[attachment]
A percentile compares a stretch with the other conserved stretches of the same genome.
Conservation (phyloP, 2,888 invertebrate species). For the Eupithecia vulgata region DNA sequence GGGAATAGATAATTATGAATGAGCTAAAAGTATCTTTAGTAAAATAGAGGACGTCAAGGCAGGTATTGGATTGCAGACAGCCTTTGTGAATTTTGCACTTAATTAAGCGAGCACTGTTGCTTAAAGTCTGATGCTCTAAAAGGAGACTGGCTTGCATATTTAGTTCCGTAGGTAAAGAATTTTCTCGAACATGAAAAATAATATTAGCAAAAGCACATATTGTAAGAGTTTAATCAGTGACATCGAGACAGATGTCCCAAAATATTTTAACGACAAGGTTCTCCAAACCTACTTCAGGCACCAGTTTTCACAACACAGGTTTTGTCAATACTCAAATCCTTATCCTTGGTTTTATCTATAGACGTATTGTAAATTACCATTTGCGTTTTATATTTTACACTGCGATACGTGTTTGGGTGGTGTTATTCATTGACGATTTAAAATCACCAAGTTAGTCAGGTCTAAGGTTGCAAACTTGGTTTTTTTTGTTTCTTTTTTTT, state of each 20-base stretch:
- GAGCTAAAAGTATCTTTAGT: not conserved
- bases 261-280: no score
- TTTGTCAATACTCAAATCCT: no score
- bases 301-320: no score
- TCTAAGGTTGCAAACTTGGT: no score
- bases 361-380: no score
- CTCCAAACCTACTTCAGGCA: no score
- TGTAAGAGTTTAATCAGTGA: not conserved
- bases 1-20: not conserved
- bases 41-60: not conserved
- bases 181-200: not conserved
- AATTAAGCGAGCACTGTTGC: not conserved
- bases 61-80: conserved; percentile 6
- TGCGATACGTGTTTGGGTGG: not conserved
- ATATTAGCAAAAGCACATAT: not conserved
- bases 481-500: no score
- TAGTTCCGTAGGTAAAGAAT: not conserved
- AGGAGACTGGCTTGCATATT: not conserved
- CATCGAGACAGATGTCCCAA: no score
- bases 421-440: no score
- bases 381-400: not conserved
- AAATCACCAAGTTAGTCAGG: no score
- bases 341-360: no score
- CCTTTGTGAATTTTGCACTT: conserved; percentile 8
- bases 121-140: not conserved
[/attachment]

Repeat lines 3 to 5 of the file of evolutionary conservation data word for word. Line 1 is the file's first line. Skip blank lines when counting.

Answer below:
- GAGCTAAAAGTATCTTTAGT: not conserved
- bases 261-280: no score
- TTTGTCAATACTCAAATCCT: no score